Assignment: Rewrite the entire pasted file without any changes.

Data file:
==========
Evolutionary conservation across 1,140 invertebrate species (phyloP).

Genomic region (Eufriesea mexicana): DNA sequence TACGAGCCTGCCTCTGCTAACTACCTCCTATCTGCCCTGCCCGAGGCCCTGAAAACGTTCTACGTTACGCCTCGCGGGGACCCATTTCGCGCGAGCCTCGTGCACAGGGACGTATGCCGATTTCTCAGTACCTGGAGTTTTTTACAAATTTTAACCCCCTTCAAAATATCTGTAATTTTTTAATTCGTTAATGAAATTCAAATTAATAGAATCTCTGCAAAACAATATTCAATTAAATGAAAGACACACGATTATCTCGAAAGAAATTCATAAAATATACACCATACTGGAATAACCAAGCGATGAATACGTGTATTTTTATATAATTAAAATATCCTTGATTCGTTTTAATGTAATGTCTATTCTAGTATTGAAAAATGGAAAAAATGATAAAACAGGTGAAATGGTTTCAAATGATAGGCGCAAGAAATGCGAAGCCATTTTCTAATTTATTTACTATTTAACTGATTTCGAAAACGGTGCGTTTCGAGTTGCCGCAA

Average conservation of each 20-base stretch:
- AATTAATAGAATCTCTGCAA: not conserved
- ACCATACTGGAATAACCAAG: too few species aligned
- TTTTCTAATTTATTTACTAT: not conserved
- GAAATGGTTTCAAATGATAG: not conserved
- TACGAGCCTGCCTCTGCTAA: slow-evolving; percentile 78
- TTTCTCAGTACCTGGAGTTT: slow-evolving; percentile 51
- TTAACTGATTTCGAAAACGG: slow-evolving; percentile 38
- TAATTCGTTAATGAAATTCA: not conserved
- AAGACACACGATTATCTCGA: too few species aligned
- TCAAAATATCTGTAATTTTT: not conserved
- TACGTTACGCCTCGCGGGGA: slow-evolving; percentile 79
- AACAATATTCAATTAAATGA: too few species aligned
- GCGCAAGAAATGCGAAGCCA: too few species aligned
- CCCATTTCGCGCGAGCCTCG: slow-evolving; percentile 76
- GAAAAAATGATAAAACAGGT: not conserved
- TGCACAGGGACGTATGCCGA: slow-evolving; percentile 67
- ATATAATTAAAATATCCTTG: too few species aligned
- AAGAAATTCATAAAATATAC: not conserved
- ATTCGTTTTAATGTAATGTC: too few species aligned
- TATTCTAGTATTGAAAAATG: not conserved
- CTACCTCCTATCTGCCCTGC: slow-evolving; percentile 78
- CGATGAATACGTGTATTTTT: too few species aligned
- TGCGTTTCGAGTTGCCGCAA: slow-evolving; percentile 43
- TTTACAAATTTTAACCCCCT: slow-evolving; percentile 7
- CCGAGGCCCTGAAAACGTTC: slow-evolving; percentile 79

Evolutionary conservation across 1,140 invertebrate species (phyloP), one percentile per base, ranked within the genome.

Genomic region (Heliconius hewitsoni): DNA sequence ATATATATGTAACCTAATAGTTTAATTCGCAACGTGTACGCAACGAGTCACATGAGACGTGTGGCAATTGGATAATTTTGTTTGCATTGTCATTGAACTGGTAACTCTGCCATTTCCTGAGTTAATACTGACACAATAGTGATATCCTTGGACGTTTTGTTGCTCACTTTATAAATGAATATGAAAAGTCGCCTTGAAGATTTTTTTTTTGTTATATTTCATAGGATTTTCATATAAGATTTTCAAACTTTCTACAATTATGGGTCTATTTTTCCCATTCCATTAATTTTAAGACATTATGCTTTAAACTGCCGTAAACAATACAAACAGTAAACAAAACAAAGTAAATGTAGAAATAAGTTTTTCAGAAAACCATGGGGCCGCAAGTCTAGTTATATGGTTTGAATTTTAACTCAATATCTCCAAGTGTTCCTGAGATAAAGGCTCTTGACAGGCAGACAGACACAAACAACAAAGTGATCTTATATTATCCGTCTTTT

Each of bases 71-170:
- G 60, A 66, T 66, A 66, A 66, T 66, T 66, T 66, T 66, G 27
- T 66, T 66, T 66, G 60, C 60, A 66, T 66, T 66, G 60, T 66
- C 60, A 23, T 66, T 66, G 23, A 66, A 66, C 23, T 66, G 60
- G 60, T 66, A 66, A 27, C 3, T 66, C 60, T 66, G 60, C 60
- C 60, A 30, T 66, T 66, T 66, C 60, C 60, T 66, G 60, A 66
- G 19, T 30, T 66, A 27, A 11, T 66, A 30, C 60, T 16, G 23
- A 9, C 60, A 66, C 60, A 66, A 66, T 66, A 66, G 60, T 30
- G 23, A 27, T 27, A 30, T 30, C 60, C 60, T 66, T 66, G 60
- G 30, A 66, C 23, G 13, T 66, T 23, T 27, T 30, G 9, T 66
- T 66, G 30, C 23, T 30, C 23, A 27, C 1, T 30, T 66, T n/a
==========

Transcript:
Evolutionary conservation across 1,140 invertebrate species (phyloP).

Genomic region (Eufriesea mexicana): DNA sequence TACGAGCCTGCCTCTGCTAACTACCTCCTATCTGCCCTGCCCGAGGCCCTGAAAACGTTCTACGTTACGCCTCGCGGGGACCCATTTCGCGCGAGCCTCGTGCACAGGGACGTATGCCGATTTCTCAGTACCTGGAGTTTTTTACAAATTTTAACCCCCTTCAAAATATCTGTAATTTTTTAATTCGTTAATGAAATTCAAATTAATAGAATCTCTGCAAAACAATATTCAATTAAATGAAAGACACACGATTATCTCGAAAGAAATTCATAAAATATACACCATACTGGAATAACCAAGCGATGAATACGTGTATTTTTATATAATTAAAATATCCTTGATTCGTTTTAATGTAATGTCTATTCTAGTATTGAAAAATGGAAAAAATGATAAAACAGGTGAAATGGTTTCAAATGATAGGCGCAAGAAATGCGAAGCCATTTTCTAATTTATTTACTATTTAACTGATTTCGAAAACGGTGCGTTTCGAGTTGCCGCAA

Average conservation of each 20-base stretch:
- AATTAATAGAATCTCTGCAA: not conserved
- ACCATACTGGAATAACCAAG: too few species aligned
- TTTTCTAATTTATTTACTAT: not conserved
- GAAATGGTTTCAAATGATAG: not conserved
- TACGAGCCTGCCTCTGCTAA: slow-evolving; percentile 78
- TTTCTCAGTACCTGGAGTTT: slow-evolving; percentile 51
- TTAACTGATTTCGAAAACGG: slow-evolving; percentile 38
- TAATTCGTTAATGAAATTCA: not conserved
- AAGACACACGATTATCTCGA: too few species aligned
- TCAAAATATCTGTAATTTTT: not conserved
- TACGTTACGCCTCGCGGGGA: slow-evolving; percentile 79
- AACAATATTCAATTAAATGA: too few species aligned
- GCGCAAGAAATGCGAAGCCA: too few species aligned
- CCCATTTCGCGCGAGCCTCG: slow-evolving; percentile 76
- GAAAAAATGATAAAACAGGT: not conserved
- TGCACAGGGACGTATGCCGA: slow-evolving; percentile 67
- ATATAATTAAAATATCCTTG: too few species aligned
- AAGAAATTCATAAAATATAC: not conserved
- ATTCGTTTTAATGTAATGTC: too few species aligned
- TATTCTAGTATTGAAAAATG: not conserved
- CTACCTCCTATCTGCCCTGC: slow-evolving; percentile 78
- CGATGAATACGTGTATTTTT: too few species aligned
- TGCGTTTCGAGTTGCCGCAA: slow-evolving; percentile 43
- TTTACAAATTTTAACCCCCT: slow-evolving; percentile 7
- CCGAGGCCCTGAAAACGTTC: slow-evolving; percentile 79

Evolutionary conservation across 1,140 invertebrate species (phyloP), one percentile per base, ranked within the genome.

Genomic region (Heliconius hewitsoni): DNA sequence ATATATATGTAACCTAATAGTTTAATTCGCAACGTGTACGCAACGAGTCACATGAGACGTGTGGCAATTGGATAATTTTGTTTGCATTGTCATTGAACTGGTAACTCTGCCATTTCCTGAGTTAATACTGACACAATAGTGATATCCTTGGACGTTTTGTTGCTCACTTTATAAATGAATATGAAAAGTCGCCTTGAAGATTTTTTTTTTGTTATATTTCATAGGATTTTCATATAAGATTTTCAAACTTTCTACAATTATGGGTCTATTTTTCCCATTCCATTAATTTTAAGACATTATGCTTTAAACTGCCGTAAACAATACAAACAGTAAACAAAACAAAGTAAATGTAGAAATAAGTTTTTCAGAAAACCATGGGGCCGCAAGTCTAGTTATATGGTTTGAATTTTAACTCAATATCTCCAAGTGTTCCTGAGATAAAGGCTCTTGACAGGCAGACAGACACAAACAACAAAGTGATCTTATATTATCCGTCTTTT

Each of bases 71-170:
- G 60, A 66, T 66, A 66, A 66, T 66, T 66, T 66, T 66, G 27
- T 66, T 66, T 66, G 60, C 60, A 66, T 66, T 66, G 60, T 66
- C 60, A 23, T 66, T 66, G 23, A 66, A 66, C 23, T 66, G 60
- G 60, T 66, A 66, A 27, C 3, T 66, C 60, T 66, G 60, C 60
- C 60, A 30, T 66, T 66, T 66, C 60, C 60, T 66, G 60, A 66
- G 19, T 30, T 66, A 27, A 11, T 66, A 30, C 60, T 16, G 23
- A 9, C 60, A 66, C 60, A 66, A 66, T 66, A 66, G 60, T 30
- G 23, A 27, T 27, A 30, T 30, C 60, C 60, T 66, T 66, G 60
- G 30, A 66, C 23, G 13, T 66, T 23, T 27, T 30, G 9, T 66
- T 66, G 30, C 23, T 30, C 23, A 27, C 1, T 30, T 66, T n/a